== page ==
I want to talk about real estate and racism. I’ve been listening, reading and thinking about what real estate professionals can do. I don’t have all the answers and I will make mistakes along the way, but I’m committed to help close the racial divide in homeownership.

Ours is an industry whose past is rooted in discriminatory policies that hindered the ability of blacks to rent, finance or purchase a home. While many of these policies are no longer in place, they’ve had a lasting impact. Today, the U.S .Census Bureau reports that homeownership among blacks is close to 30 percentage points below that of whites. The report shows that all minorities, particularly Hispanics, significantly lag whites in homeownership as well.

For the majority of Americans, their home is their most valuable asset and one of the most important factors in their ability to accumulate wealth. If a large number of blacks and minorities are unable to buy a home, social and economic disparities will continue to grow.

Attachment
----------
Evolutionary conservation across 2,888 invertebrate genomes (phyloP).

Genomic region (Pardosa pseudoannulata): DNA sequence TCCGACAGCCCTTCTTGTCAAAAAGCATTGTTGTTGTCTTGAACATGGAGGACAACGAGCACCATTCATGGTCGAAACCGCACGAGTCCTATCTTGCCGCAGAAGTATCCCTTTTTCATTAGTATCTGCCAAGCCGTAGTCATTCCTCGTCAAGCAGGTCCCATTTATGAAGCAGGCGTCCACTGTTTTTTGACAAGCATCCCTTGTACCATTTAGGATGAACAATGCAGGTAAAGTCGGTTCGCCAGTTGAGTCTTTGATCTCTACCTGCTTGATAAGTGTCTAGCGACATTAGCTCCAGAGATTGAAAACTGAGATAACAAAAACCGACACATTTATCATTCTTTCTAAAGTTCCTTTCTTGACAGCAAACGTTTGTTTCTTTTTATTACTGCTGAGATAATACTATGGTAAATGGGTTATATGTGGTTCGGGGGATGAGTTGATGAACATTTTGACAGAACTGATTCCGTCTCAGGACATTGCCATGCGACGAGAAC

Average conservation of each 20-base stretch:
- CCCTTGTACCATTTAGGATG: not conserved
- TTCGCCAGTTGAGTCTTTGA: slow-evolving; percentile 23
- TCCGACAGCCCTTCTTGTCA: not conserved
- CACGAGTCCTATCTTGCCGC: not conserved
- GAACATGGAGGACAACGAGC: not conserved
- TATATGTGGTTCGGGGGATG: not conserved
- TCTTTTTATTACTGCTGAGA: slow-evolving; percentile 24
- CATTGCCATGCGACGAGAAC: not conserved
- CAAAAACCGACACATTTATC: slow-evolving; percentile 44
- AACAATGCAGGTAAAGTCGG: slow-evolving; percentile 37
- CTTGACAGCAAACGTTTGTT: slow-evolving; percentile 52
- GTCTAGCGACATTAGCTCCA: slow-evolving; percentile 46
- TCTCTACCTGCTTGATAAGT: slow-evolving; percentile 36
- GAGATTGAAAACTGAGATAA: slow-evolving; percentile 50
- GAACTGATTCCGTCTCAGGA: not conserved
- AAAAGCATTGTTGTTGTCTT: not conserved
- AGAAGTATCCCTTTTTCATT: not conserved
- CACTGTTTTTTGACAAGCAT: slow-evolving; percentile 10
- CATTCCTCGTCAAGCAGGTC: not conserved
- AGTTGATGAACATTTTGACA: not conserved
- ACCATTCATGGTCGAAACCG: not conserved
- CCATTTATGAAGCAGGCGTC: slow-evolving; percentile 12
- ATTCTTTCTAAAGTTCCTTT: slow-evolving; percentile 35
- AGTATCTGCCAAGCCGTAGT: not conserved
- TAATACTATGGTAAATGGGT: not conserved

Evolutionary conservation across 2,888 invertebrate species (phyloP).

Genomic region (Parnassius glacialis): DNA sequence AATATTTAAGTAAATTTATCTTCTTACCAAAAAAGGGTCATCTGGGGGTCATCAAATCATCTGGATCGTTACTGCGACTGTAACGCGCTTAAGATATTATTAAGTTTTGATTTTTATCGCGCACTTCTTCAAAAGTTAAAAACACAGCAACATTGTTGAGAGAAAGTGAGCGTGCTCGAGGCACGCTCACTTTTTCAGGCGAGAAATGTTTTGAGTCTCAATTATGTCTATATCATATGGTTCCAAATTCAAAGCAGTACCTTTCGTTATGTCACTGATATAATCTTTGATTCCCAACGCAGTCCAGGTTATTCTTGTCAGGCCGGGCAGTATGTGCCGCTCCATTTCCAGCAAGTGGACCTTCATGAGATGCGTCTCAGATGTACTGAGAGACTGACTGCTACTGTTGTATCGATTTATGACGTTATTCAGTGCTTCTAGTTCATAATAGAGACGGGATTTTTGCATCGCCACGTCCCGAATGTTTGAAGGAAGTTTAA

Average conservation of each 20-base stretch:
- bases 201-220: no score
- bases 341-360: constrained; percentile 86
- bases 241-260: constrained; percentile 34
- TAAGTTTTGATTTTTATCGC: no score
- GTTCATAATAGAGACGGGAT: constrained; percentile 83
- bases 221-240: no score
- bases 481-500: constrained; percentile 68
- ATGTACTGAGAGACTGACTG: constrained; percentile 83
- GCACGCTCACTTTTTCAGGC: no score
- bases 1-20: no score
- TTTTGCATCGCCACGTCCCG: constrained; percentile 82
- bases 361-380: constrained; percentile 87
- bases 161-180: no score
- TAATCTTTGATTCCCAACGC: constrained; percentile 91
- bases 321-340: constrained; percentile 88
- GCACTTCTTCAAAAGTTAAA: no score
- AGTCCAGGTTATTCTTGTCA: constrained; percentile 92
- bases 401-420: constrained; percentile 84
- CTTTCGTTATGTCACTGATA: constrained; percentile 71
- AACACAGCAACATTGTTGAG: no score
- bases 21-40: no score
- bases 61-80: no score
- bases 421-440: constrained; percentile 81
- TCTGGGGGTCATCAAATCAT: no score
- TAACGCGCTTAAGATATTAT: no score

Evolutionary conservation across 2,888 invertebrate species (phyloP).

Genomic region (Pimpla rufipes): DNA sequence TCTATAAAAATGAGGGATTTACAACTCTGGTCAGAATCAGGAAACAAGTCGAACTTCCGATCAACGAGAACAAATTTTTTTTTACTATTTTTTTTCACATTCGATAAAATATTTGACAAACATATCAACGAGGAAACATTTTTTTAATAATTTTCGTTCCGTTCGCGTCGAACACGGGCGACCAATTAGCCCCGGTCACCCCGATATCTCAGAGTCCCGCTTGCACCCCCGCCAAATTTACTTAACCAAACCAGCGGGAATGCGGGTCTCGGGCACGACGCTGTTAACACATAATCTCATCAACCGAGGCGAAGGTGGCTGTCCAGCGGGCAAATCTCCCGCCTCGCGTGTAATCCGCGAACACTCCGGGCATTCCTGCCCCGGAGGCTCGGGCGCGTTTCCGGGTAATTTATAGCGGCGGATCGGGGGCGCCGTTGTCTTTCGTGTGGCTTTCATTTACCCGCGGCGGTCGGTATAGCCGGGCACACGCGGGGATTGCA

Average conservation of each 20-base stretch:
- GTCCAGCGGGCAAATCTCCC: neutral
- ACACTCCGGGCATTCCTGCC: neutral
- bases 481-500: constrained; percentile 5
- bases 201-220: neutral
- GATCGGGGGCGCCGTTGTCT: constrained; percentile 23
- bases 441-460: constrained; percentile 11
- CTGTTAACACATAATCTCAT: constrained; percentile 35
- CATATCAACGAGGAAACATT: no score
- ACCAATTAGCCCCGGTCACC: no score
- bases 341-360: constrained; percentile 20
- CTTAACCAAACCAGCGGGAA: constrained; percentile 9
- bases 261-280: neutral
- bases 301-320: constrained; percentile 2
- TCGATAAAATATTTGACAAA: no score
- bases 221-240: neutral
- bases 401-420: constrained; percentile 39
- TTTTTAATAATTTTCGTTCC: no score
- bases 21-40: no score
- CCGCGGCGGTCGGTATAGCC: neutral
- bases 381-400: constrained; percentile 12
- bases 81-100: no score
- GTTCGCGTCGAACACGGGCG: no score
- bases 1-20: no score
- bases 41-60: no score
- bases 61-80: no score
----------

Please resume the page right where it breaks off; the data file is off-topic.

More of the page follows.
So, what do we do? I and my fellow real estate professionals need to educate ourselves about housing’s racist past. We must commit to recognize and call out racism in ourselves, each other, our clients and industry partners. We should donate money, time or knowledge to organizations best positioned to help. And we must listen and learn what barriers blacks face in finding a home and start to break them down.

Tom Landry

Realtor; owner, Benchmark Real Estate

Portland

 

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